Apple right, Ad Industry wrong

As usual, the tin-eared aristocrats of the ad industry are on the wrong side of an important issue.

Apple is planning to release a new version of its Safari browser with new cookie-blocking technology, called “Intelligent Tracking Prevention.”  It will put strict limits on the ability of websites and advertisers to track us across the web.

According to digital expert Don Marti it looks like Safari has built a set of features that will help protect us from the kind of tracking we don’t like, while not screwing up features we like such as single sign-in to favorite sites (my words, not his.)

Apple has said  

“…users feel that trust is broken when they are being tracked and privacy-sensitive data about their web activity is acquired for purposes that they never agreed to.”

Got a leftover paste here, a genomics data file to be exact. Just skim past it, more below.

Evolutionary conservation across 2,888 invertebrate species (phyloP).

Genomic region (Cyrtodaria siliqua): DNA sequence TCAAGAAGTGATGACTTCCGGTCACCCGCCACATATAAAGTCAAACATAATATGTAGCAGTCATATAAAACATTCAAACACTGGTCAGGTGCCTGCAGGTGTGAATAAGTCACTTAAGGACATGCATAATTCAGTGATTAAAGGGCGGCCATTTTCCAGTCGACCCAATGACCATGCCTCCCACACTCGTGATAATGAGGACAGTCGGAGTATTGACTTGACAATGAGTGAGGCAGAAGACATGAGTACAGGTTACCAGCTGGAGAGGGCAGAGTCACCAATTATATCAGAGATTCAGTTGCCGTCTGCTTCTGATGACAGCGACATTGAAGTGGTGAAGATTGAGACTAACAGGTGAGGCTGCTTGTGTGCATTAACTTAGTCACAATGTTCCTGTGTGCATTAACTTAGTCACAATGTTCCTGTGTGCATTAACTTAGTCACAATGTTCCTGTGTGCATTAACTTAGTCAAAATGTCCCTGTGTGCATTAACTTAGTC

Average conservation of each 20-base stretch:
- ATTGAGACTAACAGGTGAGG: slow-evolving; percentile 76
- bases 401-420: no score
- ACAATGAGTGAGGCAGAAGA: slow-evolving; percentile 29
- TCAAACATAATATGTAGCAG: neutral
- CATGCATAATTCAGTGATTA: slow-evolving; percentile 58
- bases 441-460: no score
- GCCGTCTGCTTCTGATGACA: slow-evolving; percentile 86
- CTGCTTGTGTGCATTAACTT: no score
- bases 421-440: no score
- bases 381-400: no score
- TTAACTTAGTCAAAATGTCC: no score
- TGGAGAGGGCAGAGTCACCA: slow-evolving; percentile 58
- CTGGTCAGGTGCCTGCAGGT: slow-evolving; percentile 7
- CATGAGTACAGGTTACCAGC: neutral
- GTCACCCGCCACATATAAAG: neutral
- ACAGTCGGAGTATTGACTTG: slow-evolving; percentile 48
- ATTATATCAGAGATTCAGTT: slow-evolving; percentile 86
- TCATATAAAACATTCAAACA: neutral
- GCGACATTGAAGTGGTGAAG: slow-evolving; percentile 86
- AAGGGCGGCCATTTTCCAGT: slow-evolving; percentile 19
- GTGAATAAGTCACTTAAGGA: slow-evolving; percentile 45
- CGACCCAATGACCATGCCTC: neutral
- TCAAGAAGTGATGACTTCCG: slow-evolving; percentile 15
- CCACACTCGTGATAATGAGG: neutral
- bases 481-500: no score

Damn right. I even know a guy who wrote a book about that.

Of course, all the major advertising trade bodies are soiling their shorts at the thought of not being able to spy on us everywhere and know everything we do online. They are not satisfied that people are so disgusted with online ad practices that 600 million web enabled devices are now armed with ad blockers.

Listen to this horseshit from a consortium of ad trade groups including the 4A’s, ANA, and IAB:

“Apple’s unilateral and heavy-handed approach is bad for consumer choice and bad for the ad-supported online content and services consumers love…Blocking cookies in this manner will drive a wedge between brands and their customers, and it will make advertising more generic and less timely and useful.”

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